How has working with parents changed over the years?
Parents today are more gung-ho about their kids playing every game and getting noticed by colleges, and sometimes those parents can make it difficult for the athletic trainer when their kid gets injured. They’ll push hard for you to clear their kid to return to play, even if he or she is not ready. They might tell me, “My son has to play this game because there’s going to be a college coach in the stands.” Well, it’s not going to benefit the athlete if the college coaches are watching him when he’s only playing at 75 percent. You want that kid to be seen when he’s 100 percent, not hurting. I always try to explain that to parents by giving them the big-picture scenario.
In 2000 you were covering a home lacrosse game when a visiting player went into cardiac arrest. What went through your mind as you helped resuscitate him and ultimately save his life?
Everything went right for that kid that night. Unbeknownst to me, the referee, who I had never met before, was also an anesthesiologist. When we got to the kid on the field, he looked at me and said, “We’re going to have to do CPR. Do you know how to do it?” I said, “Yeah, let’s do it.” So he started doing the respirations and I started doing chest compressions. I just concentrated on doing my part and keeping a good rhythm. We did CPR for about 15 minutes before EMS arrived with a defibrillator and he regained a pulse. What went through my mind was making sure I did the right things.
What did you learn from that experience?
It reminded me of the importance of being prepared and also the importance of being focused during the annual re-certification process athletic trainers go through. Even though that training can seem kind of tedious, you need to practice it regularly so it all comes back when you need it. In that instance on the lacrosse field, there was never a thought in my mind that I couldn’t do the procedures correctly. I felt comfortable that we were not going to lose that kid that night.
Did that experience change your perspective on having defibrillators easily accessible?
I didn’t have any at the time, and now I have two. Within nine months of the incident, we raised enough money to buy our first one. This past fall we got another one. One unit stays in our athletic training room and one stays in our school’s front office.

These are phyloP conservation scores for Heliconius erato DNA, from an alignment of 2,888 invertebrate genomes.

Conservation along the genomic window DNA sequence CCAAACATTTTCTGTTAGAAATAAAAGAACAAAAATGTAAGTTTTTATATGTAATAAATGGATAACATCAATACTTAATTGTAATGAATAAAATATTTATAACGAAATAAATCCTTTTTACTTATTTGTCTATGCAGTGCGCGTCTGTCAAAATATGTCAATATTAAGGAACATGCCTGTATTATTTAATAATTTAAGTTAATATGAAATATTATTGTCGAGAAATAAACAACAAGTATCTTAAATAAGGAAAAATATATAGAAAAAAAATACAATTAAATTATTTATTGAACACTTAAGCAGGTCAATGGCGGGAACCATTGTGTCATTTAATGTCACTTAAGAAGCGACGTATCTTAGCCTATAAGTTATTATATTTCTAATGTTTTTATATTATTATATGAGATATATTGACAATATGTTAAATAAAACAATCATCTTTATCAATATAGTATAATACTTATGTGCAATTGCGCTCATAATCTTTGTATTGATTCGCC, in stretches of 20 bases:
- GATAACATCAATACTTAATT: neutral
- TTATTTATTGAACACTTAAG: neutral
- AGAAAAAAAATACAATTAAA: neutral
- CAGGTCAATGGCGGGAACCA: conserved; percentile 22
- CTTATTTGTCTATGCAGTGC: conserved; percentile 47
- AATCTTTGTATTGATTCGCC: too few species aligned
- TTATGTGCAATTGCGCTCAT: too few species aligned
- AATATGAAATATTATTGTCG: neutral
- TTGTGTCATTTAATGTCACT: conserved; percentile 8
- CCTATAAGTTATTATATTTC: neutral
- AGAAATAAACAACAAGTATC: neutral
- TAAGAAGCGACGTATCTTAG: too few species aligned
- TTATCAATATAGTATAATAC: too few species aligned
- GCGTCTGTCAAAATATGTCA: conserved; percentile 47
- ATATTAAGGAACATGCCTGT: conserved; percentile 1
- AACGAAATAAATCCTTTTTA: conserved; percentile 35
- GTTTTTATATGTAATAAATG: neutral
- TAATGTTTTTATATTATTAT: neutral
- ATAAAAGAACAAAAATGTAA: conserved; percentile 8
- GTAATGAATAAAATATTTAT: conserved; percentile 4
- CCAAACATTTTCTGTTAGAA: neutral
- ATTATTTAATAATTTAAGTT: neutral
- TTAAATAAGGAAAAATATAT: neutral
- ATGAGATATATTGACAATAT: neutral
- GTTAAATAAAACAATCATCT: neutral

With the technology as inexpensive as it is now, it’s really not an option to not have one. It’s a piece of equipment you hope you never have to use, but it’s there when you need it. I tell people that the first time I will use it will probably be on an official, coach, parent, or someone in the stands—people who tend to be more at risk.
How do you prioritize your workload?
At our school, academics come first for everybody—student-athletes, coaches, and athletic trainers. My athletic training is pretty much secondary and I have to find time for it because in the big picture, I was hired to be a teacher and I receive a supplement to be the athletic trainer.
Time is what you make it. I do not set out and plan my day because I never know what awaits me when I hit the front door each day. I am very good at multi-tasking and prioritizing which issues are most pressing.
Six of your former students are work as certified athletic trainers. How do you integrate students interested in sports medicine into your day-to-day duties?
I don’t have those types of students very often, but when I do, I bring them along slowly. I teach a basic sports medicine class and if I have a student who’s really interested, I’ll let them shadow me on the field. They start by handling hydration and making sure ice is available on the field. As they progress, they’ll also do some treatments in the athletic training room like apply heat pads and some minor taping.